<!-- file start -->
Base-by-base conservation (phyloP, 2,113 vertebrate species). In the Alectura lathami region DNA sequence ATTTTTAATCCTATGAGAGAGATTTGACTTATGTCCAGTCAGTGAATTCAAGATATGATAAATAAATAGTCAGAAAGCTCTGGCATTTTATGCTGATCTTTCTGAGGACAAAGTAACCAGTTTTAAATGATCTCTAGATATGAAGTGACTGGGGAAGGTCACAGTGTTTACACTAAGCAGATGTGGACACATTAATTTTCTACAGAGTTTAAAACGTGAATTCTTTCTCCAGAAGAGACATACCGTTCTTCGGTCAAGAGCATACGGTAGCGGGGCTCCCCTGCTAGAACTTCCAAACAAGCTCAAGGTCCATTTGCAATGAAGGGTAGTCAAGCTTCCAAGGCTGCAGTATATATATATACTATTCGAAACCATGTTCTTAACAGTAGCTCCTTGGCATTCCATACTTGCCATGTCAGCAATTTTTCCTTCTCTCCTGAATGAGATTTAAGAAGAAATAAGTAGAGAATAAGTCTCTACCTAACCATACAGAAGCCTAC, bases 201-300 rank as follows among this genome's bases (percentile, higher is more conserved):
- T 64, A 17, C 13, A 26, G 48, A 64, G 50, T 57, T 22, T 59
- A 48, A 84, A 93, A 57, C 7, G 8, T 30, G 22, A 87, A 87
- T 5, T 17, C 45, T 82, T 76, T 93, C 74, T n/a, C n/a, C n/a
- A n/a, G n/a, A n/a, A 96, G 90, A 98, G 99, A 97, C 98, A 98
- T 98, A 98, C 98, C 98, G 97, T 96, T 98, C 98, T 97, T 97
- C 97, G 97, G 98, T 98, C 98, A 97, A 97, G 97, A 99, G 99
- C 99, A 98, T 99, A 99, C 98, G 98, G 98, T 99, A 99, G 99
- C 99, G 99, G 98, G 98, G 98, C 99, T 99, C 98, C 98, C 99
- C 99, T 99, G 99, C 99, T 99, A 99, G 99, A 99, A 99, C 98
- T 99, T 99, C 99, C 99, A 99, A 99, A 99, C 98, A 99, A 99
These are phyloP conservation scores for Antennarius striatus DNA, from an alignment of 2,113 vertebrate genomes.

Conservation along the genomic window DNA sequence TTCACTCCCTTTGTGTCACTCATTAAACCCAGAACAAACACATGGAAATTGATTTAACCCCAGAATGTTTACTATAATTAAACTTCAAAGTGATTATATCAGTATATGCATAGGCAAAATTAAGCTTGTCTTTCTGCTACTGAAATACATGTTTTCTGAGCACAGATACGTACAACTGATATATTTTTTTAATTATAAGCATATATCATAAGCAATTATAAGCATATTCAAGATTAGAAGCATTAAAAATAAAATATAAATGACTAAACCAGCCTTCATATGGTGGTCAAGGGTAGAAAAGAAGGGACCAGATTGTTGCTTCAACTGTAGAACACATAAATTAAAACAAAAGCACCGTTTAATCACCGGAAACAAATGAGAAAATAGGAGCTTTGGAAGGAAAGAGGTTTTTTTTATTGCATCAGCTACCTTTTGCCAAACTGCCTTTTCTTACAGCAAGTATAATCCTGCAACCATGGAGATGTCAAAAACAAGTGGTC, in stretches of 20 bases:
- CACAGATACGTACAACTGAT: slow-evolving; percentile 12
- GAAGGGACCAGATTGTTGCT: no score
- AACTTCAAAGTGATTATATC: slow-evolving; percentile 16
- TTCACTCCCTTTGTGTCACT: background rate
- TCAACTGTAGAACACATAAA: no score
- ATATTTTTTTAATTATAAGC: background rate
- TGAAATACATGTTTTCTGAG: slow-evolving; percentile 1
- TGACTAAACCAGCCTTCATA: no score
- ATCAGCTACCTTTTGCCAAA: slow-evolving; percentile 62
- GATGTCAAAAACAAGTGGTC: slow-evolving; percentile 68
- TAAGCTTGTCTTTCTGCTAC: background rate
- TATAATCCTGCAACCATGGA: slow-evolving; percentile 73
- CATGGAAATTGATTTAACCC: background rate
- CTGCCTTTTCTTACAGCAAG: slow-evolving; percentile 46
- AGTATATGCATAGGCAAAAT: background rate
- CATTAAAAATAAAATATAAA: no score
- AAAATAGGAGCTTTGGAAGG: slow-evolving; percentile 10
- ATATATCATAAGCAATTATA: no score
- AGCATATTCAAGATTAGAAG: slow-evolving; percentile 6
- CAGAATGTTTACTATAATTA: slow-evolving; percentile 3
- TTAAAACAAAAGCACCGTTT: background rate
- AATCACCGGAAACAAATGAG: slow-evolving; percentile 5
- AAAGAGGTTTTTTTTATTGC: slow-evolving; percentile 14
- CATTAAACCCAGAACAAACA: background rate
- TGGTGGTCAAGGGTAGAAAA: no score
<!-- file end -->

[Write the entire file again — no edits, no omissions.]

Base-by-base conservation (phyloP, 2,113 vertebrate species). In the Alectura lathami region DNA sequence ATTTTTAATCCTATGAGAGAGATTTGACTTATGTCCAGTCAGTGAATTCAAGATATGATAAATAAATAGTCAGAAAGCTCTGGCATTTTATGCTGATCTTTCTGAGGACAAAGTAACCAGTTTTAAATGATCTCTAGATATGAAGTGACTGGGGAAGGTCACAGTGTTTACACTAAGCAGATGTGGACACATTAATTTTCTACAGAGTTTAAAACGTGAATTCTTTCTCCAGAAGAGACATACCGTTCTTCGGTCAAGAGCATACGGTAGCGGGGCTCCCCTGCTAGAACTTCCAAACAAGCTCAAGGTCCATTTGCAATGAAGGGTAGTCAAGCTTCCAAGGCTGCAGTATATATATATACTATTCGAAACCATGTTCTTAACAGTAGCTCCTTGGCATTCCATACTTGCCATGTCAGCAATTTTTCCTTCTCTCCTGAATGAGATTTAAGAAGAAATAAGTAGAGAATAAGTCTCTACCTAACCATACAGAAGCCTAC, bases 201-300 rank as follows among this genome's bases (percentile, higher is more conserved):
- T 64, A 17, C 13, A 26, G 48, A 64, G 50, T 57, T 22, T 59
- A 48, A 84, A 93, A 57, C 7, G 8, T 30, G 22, A 87, A 87
- T 5, T 17, C 45, T 82, T 76, T 93, C 74, T n/a, C n/a, C n/a
- A n/a, G n/a, A n/a, A 96, G 90, A 98, G 99, A 97, C 98, A 98
- T 98, A 98, C 98, C 98, G 97, T 96, T 98, C 98, T 97, T 97
- C 97, G 97, G 98, T 98, C 98, A 97, A 97, G 97, A 99, G 99
- C 99, A 98, T 99, A 99, C 98, G 98, G 98, T 99, A 99, G 99
- C 99, G 99, G 98, G 98, G 98, C 99, T 99, C 98, C 98, C 99
- C 99, T 99, G 99, C 99, T 99, A 99, G 99, A 99, A 99, C 98
- T 99, T 99, C 99, C 99, A 99, A 99, A 99, C 98, A 99, A 99
These are phyloP conservation scores for Antennarius striatus DNA, from an alignment of 2,113 vertebrate genomes.

Conservation along the genomic window DNA sequence TTCACTCCCTTTGTGTCACTCATTAAACCCAGAACAAACACATGGAAATTGATTTAACCCCAGAATGTTTACTATAATTAAACTTCAAAGTGATTATATCAGTATATGCATAGGCAAAATTAAGCTTGTCTTTCTGCTACTGAAATACATGTTTTCTGAGCACAGATACGTACAACTGATATATTTTTTTAATTATAAGCATATATCATAAGCAATTATAAGCATATTCAAGATTAGAAGCATTAAAAATAAAATATAAATGACTAAACCAGCCTTCATATGGTGGTCAAGGGTAGAAAAGAAGGGACCAGATTGTTGCTTCAACTGTAGAACACATAAATTAAAACAAAAGCACCGTTTAATCACCGGAAACAAATGAGAAAATAGGAGCTTTGGAAGGAAAGAGGTTTTTTTTATTGCATCAGCTACCTTTTGCCAAACTGCCTTTTCTTACAGCAAGTATAATCCTGCAACCATGGAGATGTCAAAAACAAGTGGTC, in stretches of 20 bases:
- CACAGATACGTACAACTGAT: slow-evolving; percentile 12
- GAAGGGACCAGATTGTTGCT: no score
- AACTTCAAAGTGATTATATC: slow-evolving; percentile 16
- TTCACTCCCTTTGTGTCACT: background rate
- TCAACTGTAGAACACATAAA: no score
- ATATTTTTTTAATTATAAGC: background rate
- TGAAATACATGTTTTCTGAG: slow-evolving; percentile 1
- TGACTAAACCAGCCTTCATA: no score
- ATCAGCTACCTTTTGCCAAA: slow-evolving; percentile 62
- GATGTCAAAAACAAGTGGTC: slow-evolving; percentile 68
- TAAGCTTGTCTTTCTGCTAC: background rate
- TATAATCCTGCAACCATGGA: slow-evolving; percentile 73
- CATGGAAATTGATTTAACCC: background rate
- CTGCCTTTTCTTACAGCAAG: slow-evolving; percentile 46
- AGTATATGCATAGGCAAAAT: background rate
- CATTAAAAATAAAATATAAA: no score
- AAAATAGGAGCTTTGGAAGG: slow-evolving; percentile 10
- ATATATCATAAGCAATTATA: no score
- AGCATATTCAAGATTAGAAG: slow-evolving; percentile 6
- CAGAATGTTTACTATAATTA: slow-evolving; percentile 3
- TTAAAACAAAAGCACCGTTT: background rate
- AATCACCGGAAACAAATGAG: slow-evolving; percentile 5
- AAAGAGGTTTTTTTTATTGC: slow-evolving; percentile 14
- CATTAAACCCAGAACAAACA: background rate
- TGGTGGTCAAGGGTAGAAAA: no score